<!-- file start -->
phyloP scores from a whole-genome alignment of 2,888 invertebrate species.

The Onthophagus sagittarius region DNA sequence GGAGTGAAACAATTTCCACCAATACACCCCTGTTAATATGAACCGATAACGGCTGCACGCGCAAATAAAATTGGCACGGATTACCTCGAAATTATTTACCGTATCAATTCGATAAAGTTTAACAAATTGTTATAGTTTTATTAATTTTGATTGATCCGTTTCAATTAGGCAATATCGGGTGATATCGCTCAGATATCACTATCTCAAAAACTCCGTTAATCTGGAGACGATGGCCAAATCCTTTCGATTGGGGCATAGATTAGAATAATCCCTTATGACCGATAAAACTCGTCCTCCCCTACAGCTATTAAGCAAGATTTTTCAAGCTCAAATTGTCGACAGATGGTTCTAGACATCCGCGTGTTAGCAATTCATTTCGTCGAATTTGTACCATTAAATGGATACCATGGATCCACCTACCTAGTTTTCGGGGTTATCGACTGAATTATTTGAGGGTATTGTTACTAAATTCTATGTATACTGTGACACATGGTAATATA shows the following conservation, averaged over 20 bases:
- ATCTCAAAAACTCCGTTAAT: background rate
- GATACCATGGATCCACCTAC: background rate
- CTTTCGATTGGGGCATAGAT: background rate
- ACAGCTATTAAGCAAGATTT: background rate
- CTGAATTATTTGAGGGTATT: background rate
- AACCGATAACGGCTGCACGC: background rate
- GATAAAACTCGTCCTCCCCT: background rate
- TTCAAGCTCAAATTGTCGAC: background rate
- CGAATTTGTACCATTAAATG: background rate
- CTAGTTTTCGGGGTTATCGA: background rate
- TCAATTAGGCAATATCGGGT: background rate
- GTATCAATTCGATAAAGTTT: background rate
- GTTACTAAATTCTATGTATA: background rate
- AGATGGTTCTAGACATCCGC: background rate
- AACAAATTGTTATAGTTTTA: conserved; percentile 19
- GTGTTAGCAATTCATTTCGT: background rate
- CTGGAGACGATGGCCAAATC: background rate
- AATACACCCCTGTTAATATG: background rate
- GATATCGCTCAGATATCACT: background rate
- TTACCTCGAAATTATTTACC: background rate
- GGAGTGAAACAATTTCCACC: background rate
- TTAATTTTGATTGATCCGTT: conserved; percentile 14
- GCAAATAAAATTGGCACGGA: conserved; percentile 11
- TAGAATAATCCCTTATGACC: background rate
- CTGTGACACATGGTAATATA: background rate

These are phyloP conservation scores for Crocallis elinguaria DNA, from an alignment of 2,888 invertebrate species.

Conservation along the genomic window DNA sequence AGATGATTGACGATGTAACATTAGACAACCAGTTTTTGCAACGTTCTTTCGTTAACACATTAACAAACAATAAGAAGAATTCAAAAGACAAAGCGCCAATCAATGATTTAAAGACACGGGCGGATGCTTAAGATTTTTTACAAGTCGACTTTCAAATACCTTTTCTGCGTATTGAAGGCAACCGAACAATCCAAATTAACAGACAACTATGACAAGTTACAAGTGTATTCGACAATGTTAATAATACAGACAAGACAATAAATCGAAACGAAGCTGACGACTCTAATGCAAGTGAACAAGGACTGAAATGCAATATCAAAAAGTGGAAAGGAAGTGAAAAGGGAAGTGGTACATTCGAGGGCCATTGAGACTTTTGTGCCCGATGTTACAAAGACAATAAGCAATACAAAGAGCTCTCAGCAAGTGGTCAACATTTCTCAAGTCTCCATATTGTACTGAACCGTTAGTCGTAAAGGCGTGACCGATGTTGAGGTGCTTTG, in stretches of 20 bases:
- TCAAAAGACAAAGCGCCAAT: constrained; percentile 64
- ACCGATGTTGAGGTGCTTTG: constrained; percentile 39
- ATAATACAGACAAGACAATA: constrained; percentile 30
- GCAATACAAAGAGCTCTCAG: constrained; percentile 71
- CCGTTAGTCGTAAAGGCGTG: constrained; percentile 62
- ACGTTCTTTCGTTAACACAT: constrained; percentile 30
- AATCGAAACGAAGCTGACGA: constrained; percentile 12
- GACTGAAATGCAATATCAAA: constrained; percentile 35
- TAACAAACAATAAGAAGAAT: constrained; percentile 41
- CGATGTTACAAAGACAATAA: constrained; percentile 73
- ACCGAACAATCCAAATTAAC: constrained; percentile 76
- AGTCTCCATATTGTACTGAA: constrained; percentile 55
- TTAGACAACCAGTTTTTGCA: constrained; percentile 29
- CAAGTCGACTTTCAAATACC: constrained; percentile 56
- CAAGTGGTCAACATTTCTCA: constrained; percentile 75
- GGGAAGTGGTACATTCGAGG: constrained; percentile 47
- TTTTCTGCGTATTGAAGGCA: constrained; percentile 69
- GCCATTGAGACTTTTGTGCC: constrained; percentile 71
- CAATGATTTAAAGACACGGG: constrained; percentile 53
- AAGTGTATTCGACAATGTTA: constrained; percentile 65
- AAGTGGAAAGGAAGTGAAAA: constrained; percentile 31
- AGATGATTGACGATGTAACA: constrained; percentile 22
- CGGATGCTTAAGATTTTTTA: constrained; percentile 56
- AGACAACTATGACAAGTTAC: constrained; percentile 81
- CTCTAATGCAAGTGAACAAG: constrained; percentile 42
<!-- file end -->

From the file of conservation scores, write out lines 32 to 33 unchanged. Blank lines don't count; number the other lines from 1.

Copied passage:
- ATAATACAGACAAGACAATA: constrained; percentile 30
- GCAATACAAAGAGCTCTCAG: constrained; percentile 71